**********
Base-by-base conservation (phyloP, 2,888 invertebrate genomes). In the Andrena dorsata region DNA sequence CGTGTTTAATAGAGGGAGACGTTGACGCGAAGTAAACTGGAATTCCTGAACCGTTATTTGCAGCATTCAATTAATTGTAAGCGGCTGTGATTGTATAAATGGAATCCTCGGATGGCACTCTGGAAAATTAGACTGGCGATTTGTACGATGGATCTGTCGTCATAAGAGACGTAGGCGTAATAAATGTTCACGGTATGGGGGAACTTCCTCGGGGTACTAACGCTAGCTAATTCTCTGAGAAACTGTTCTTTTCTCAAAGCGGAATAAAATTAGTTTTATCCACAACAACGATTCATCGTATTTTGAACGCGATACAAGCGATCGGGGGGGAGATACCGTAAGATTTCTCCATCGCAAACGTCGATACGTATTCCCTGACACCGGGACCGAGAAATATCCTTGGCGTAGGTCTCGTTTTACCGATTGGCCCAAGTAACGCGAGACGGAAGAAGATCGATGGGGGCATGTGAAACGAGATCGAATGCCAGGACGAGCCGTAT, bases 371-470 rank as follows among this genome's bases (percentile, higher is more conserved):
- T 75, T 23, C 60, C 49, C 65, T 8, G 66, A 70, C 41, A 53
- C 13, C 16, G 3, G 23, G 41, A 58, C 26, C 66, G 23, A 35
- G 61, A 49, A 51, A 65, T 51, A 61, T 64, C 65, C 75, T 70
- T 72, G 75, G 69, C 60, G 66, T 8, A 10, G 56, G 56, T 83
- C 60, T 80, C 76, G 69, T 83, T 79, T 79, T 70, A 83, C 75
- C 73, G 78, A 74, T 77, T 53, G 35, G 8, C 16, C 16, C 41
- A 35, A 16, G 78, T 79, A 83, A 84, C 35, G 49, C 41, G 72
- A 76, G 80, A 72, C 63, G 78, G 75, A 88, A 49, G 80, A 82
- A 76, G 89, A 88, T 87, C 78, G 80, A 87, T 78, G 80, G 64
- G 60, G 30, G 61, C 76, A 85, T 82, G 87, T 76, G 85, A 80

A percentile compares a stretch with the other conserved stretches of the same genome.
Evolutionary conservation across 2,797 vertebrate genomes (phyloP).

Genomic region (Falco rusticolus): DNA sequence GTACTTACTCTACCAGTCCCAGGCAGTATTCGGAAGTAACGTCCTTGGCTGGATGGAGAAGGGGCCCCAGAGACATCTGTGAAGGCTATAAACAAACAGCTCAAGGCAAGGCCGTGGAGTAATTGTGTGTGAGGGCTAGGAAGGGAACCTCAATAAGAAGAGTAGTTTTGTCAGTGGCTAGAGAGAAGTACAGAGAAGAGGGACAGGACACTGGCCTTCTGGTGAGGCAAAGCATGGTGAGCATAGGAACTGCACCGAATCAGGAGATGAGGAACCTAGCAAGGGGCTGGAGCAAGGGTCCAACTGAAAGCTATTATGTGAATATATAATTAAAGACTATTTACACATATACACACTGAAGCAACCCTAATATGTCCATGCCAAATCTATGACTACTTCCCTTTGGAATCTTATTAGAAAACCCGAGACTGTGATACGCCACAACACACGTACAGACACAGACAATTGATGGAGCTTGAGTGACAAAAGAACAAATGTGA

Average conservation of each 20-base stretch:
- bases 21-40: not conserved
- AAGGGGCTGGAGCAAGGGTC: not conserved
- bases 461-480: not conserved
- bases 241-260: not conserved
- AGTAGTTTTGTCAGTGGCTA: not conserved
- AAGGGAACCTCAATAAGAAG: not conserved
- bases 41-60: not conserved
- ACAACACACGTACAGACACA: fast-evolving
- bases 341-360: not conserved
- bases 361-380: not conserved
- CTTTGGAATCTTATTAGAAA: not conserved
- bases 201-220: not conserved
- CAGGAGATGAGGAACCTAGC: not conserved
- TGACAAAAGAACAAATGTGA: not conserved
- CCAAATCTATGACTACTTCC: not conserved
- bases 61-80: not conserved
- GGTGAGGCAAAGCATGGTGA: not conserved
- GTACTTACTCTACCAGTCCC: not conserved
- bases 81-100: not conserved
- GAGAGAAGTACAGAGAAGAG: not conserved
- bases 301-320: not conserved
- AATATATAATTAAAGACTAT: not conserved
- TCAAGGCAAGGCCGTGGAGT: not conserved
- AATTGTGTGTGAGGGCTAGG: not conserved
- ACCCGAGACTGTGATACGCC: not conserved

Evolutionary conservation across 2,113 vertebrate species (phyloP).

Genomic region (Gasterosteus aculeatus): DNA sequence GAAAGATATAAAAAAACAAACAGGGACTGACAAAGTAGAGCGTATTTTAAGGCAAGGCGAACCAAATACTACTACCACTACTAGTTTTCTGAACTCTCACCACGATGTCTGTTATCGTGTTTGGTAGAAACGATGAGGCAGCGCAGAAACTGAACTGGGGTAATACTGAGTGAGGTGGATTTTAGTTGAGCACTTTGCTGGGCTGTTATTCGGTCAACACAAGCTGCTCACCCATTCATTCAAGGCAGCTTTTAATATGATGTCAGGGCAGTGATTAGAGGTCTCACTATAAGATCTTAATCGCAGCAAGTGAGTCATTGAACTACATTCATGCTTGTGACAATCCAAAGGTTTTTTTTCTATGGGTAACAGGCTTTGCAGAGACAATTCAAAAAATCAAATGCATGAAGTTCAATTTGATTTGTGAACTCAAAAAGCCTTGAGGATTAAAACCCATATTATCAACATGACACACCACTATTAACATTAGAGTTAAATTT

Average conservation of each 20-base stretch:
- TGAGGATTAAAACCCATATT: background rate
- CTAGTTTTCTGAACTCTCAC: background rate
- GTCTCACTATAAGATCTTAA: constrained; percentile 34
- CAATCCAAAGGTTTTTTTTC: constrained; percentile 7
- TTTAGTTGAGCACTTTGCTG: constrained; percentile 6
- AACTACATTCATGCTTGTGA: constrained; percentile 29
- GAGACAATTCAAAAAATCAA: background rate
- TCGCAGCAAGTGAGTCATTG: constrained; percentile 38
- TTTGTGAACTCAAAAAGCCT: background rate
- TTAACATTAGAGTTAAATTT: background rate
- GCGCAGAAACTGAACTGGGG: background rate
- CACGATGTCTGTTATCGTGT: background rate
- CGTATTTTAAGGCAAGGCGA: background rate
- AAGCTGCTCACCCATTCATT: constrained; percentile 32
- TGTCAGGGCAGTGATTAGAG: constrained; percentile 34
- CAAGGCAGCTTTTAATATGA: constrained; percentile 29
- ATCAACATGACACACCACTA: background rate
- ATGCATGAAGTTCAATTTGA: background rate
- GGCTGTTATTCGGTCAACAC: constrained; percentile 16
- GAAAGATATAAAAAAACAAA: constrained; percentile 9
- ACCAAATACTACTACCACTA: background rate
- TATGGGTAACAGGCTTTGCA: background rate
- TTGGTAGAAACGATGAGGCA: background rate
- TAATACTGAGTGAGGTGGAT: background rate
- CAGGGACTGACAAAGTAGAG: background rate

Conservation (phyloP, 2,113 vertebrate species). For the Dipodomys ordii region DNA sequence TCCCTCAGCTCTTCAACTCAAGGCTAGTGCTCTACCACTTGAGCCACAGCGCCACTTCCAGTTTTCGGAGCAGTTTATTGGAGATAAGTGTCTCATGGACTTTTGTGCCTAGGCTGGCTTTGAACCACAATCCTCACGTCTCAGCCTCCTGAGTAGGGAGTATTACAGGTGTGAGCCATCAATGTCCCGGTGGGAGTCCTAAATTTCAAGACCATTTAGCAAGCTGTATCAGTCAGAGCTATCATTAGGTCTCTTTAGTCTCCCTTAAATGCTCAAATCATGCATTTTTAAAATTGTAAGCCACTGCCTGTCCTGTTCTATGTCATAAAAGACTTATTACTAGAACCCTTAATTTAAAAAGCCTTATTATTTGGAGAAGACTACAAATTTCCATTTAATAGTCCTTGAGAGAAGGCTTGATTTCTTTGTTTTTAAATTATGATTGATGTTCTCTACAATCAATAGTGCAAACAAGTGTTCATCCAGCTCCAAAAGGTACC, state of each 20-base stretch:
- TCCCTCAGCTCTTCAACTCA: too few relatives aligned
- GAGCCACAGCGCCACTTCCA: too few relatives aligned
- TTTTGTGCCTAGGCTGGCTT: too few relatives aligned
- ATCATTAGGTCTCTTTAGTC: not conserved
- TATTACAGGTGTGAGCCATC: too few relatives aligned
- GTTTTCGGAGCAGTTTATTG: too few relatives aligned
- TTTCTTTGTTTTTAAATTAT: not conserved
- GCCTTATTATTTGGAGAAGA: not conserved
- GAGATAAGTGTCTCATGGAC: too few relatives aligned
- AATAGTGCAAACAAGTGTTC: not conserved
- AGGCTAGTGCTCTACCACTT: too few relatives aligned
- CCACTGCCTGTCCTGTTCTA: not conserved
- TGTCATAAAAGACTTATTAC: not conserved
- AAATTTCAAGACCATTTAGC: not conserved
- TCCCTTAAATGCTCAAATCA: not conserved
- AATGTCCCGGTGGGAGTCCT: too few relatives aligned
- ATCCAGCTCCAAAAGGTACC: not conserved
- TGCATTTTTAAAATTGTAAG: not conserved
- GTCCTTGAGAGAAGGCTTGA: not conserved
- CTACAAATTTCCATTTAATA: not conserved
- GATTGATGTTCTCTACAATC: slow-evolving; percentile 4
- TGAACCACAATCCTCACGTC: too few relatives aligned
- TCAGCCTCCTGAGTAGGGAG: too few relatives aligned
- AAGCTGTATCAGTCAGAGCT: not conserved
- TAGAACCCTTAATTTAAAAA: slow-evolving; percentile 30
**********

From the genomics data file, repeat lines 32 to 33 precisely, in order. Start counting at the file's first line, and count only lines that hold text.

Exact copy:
- GGTGAGGCAAAGCATGGTGA: not conserved
- GTACTTACTCTACCAGTCCC: not conserved